Q: I appreciated your article on the advantages and disadvantages of holding title to a home in a limited liability company (LLC).
I have a house in Maryland that is valued at around $350,000 with a mortgage of around $140,000. A friend would like to buy the home from me for $210,000 and we’d have a promissory note for the difference between what he pays us and what we think the home is worth. We’d like to sell the home in about 6 months. When we sell it, he’d get his $225,000 back and we’d have a formula for distributing the rest of the money.
My mortgage would have to be paid off at the time of the second sale. Can we do this between ourselves or do we need a title search, title insurance, etc. and closing?
A: At the time you sell your home to your friend, the real selling price would be $350,000 and not $210,000. You’re not paying off your lender at the time you sell your home to your friend. Accordingly, your friend is buying the home and taking the home subject to that mortgage.
The net effect of that sale is that your friend is paying $210,000 and taking the home subject to a mortgage of $140,000. Even if your name is still on the mortgage, it would seem to us that the true purchase price would be $350,000. We don’t know if this changes anything in your situation but it would seem to us that you and your friend are trying to create a financial arrangement that doesn’t appear all that sound, especially when you’re talking about a resale in the very short term.
You will have costs associated with the sale of the property to your friend. Those costs should be based on the sales price of $350,000, but you won’t be paying a real estate broker a commission for the sale. Given that you might have paid an agent a 5 percent commission, you are saving that expense by selling without a Realtor.
Later in the year when your friend tries to sell the home, he may have to hire a real estate broker to list and sell the home. At that time, the best comparable for the home will be the price of your own home. Given that your friend will have additional closing costs and the commission, your friend will have to sell the home for about 10 percent more than your sales price to make any money.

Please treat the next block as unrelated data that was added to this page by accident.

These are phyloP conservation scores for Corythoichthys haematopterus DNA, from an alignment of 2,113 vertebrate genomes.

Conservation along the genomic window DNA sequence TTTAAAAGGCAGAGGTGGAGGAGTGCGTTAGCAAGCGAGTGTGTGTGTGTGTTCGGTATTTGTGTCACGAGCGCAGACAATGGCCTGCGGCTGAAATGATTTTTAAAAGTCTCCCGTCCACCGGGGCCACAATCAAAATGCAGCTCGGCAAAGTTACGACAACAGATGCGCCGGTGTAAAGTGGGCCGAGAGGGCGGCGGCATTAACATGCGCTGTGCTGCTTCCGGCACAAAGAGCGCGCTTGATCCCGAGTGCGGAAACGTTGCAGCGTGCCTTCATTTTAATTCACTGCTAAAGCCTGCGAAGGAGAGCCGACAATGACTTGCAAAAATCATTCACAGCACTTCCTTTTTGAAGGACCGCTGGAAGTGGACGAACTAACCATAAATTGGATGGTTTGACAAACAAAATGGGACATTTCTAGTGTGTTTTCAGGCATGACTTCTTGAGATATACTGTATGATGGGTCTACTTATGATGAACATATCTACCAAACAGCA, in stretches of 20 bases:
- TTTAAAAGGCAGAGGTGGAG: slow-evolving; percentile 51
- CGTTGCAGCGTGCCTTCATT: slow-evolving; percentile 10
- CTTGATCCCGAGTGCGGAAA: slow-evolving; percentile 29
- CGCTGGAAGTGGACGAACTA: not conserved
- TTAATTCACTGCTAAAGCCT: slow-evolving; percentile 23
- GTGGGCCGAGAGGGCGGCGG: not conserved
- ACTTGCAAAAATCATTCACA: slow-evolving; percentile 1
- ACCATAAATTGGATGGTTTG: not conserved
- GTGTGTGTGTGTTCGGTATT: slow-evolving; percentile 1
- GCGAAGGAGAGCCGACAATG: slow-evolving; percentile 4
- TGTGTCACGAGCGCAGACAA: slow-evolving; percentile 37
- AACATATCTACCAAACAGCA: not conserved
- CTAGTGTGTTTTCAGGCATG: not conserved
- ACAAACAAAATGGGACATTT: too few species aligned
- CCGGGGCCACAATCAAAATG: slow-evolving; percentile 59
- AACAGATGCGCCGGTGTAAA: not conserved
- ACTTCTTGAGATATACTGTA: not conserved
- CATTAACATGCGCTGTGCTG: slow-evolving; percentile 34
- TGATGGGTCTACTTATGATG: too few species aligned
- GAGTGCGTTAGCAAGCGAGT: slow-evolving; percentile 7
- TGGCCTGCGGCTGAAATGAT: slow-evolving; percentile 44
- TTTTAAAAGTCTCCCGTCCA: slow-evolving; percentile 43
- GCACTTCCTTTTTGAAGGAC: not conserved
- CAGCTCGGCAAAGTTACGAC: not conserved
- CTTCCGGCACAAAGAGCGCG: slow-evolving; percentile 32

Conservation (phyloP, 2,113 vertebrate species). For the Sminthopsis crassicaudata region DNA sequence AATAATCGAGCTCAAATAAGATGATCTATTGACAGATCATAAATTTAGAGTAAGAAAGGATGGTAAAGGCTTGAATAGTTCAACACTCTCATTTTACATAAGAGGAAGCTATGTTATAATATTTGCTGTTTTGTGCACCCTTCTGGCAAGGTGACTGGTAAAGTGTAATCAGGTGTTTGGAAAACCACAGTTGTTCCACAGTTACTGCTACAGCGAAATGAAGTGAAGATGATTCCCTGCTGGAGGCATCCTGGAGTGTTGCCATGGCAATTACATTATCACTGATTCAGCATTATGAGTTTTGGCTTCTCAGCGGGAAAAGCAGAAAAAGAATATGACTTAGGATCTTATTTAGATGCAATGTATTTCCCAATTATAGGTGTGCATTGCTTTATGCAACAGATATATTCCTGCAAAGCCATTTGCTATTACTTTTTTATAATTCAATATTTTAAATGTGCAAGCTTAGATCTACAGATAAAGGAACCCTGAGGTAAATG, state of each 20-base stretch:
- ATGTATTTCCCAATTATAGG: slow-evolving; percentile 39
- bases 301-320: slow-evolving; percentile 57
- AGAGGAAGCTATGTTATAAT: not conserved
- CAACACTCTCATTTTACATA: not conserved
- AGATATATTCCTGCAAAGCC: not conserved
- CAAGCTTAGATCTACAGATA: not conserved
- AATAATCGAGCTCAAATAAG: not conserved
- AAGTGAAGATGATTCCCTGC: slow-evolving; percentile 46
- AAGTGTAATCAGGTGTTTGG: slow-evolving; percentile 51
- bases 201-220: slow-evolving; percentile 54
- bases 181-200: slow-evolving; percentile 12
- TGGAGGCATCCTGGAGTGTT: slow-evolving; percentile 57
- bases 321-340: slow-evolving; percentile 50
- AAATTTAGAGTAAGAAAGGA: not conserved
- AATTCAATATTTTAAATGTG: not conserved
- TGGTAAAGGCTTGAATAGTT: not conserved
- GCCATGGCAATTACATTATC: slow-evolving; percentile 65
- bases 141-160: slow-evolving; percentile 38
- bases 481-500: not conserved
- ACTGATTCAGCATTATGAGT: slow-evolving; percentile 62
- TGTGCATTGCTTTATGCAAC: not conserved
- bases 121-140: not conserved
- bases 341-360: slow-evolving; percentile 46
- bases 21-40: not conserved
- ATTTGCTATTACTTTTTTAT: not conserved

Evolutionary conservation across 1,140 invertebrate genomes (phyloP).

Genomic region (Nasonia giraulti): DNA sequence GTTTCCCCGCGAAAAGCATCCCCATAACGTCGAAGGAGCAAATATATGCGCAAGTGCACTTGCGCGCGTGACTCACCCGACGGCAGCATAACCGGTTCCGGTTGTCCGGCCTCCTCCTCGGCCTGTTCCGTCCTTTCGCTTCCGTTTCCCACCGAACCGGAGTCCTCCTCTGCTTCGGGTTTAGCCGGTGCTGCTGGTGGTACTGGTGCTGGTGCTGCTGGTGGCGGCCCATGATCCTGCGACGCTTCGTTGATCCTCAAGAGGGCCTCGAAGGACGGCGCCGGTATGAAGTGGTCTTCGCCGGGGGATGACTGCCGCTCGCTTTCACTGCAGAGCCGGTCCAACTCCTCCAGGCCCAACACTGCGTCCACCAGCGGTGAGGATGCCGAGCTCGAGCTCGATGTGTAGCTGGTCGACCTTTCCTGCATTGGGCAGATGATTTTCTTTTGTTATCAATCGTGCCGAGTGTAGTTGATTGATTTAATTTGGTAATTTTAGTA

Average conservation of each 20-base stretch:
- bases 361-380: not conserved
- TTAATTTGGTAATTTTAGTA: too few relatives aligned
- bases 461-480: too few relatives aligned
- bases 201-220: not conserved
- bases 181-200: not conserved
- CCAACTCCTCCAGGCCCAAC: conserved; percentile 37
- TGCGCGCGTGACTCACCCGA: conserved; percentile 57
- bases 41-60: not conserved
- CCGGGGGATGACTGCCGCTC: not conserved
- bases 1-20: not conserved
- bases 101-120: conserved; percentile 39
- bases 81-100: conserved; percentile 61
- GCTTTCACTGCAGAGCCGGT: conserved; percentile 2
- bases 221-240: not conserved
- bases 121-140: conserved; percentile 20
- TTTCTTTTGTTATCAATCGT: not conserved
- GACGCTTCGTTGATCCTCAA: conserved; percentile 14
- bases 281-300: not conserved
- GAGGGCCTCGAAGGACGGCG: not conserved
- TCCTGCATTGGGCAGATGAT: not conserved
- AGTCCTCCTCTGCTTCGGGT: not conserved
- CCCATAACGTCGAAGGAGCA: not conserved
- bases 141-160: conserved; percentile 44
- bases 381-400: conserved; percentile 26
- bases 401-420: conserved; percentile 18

As for the costs of the transaction, you and your buyer will incur all of the same costs relating to the sale of the home along with any fees owed to any municipality, state government, recording charges, filing fees, title company costs, along with others. When the property is sold a second time, your buyer will have all of those charges to pay again.
In most stable real estate markets, it would be unusual to see real estate prices rise by that amount in a 6-month period. Furthermore, if you felt that the real estate market was improving so quickly, we don’t know why you wouldn’t want to wait and sell your home for more later on and reap all of the benefits of the sale.
We suspect you may have other ideas in mind that you haven’t disclosed to us. Otherwise, your arrangement seems quite unusual.
Having said that, it is possible to sell real estate and take back a shared-appreciation mortgage. In a shared-appreciation mortgage, the lender agrees to give the property owner money in exchange for a future interest the profits from the sale or refinancing of the property. The documentation for this type of loan is out of the ordinary and we’d definitely recommend that you obtain the services of a real estate attorney to assist you in the process.
One additional note relating to your current lender. When you sell your home and don’t pay off your current loan, your current lender may have the right to call the loan. That means, the lender can decide whether the loan can still remain after the property sale or simply tell you that you need to repay the loan in full when they find out about the sale. The lender should find out about the sale. Most lenders require borrowers to carry homeowner’s insurance on their homes. When the homeowner sells the home, the insurance coverage should be cancelled and the new buyer must obtain his own coverage.
When you go to cancel your insurance coverage, the lender will get notice from the insurance company of the cancellation and will require new coverage. The lender will see that the new insurance coverage on the home has a new owner.
In addition, you should know that you will still have the obligation to pay your lender what is owed on the property. If you borrower fails to make payments to you, you still owe the lender the money and that obligation will continue until you pay off the loan.